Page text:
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February 2011, Volume 41 Number 2 , p 66 - 66


  • Harriet Portman BSN, RN
  • Susan Sheppard CGRN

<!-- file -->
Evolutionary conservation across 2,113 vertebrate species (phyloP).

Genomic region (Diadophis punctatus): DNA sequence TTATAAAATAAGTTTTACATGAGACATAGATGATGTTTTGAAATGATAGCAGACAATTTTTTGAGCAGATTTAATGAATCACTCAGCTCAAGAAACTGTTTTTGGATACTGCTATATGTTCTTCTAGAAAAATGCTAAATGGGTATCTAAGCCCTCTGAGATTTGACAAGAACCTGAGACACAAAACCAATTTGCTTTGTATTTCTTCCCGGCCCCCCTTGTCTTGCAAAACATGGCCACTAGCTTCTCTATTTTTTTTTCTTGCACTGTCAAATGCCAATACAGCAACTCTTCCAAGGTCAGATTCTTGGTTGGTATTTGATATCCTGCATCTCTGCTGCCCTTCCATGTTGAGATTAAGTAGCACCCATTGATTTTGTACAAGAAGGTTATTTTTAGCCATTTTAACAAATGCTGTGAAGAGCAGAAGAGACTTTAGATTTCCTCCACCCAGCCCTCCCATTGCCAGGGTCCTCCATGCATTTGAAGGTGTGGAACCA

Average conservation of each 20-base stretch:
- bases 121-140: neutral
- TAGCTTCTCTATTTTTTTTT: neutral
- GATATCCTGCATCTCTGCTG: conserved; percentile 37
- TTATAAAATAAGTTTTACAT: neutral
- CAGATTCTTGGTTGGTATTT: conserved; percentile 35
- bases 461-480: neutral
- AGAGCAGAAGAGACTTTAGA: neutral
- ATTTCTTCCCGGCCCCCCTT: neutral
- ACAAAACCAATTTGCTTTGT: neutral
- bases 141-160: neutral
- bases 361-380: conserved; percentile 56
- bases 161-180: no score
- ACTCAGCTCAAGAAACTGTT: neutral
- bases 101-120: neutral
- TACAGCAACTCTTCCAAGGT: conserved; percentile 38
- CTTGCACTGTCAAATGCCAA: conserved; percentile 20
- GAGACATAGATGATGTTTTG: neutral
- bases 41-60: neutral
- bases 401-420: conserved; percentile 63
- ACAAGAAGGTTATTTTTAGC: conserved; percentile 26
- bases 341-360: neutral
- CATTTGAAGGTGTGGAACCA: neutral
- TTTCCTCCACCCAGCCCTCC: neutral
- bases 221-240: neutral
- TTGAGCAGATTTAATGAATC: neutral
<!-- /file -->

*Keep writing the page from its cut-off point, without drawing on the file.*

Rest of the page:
Harriet Portman, BSN, RN, and Susan Sheppard, CGRN, reply: The accuracy of manual BP readings using the auscultatory method depends on the expertise of the clinician. For instance, has the clinician mastered the correct technique? Is the clinician skillful in recognizing Korotkoff sounds? Studies reveal that clinicians often round numbers down to 0 or 5, which leads to an inaccurate BP measurement, possibly resulting in inappropriate patient management.1Many factors can affect the accuracy of the readings, including the cuff being deflated too rapidly and limitations in the clinician's auditory acuity, either due to background noise or due to hearing loss. Some patients become anxious during healthcare procedures ("white-coat" effect), which can cause a misleadingly high BP reading.As you measure your patient's BP, follow these guidelines whenever possible: * Make sure the patient has had no caffeine for 1 hour and no nicotine for 30 minutes before the measurement.2 * Perform medication

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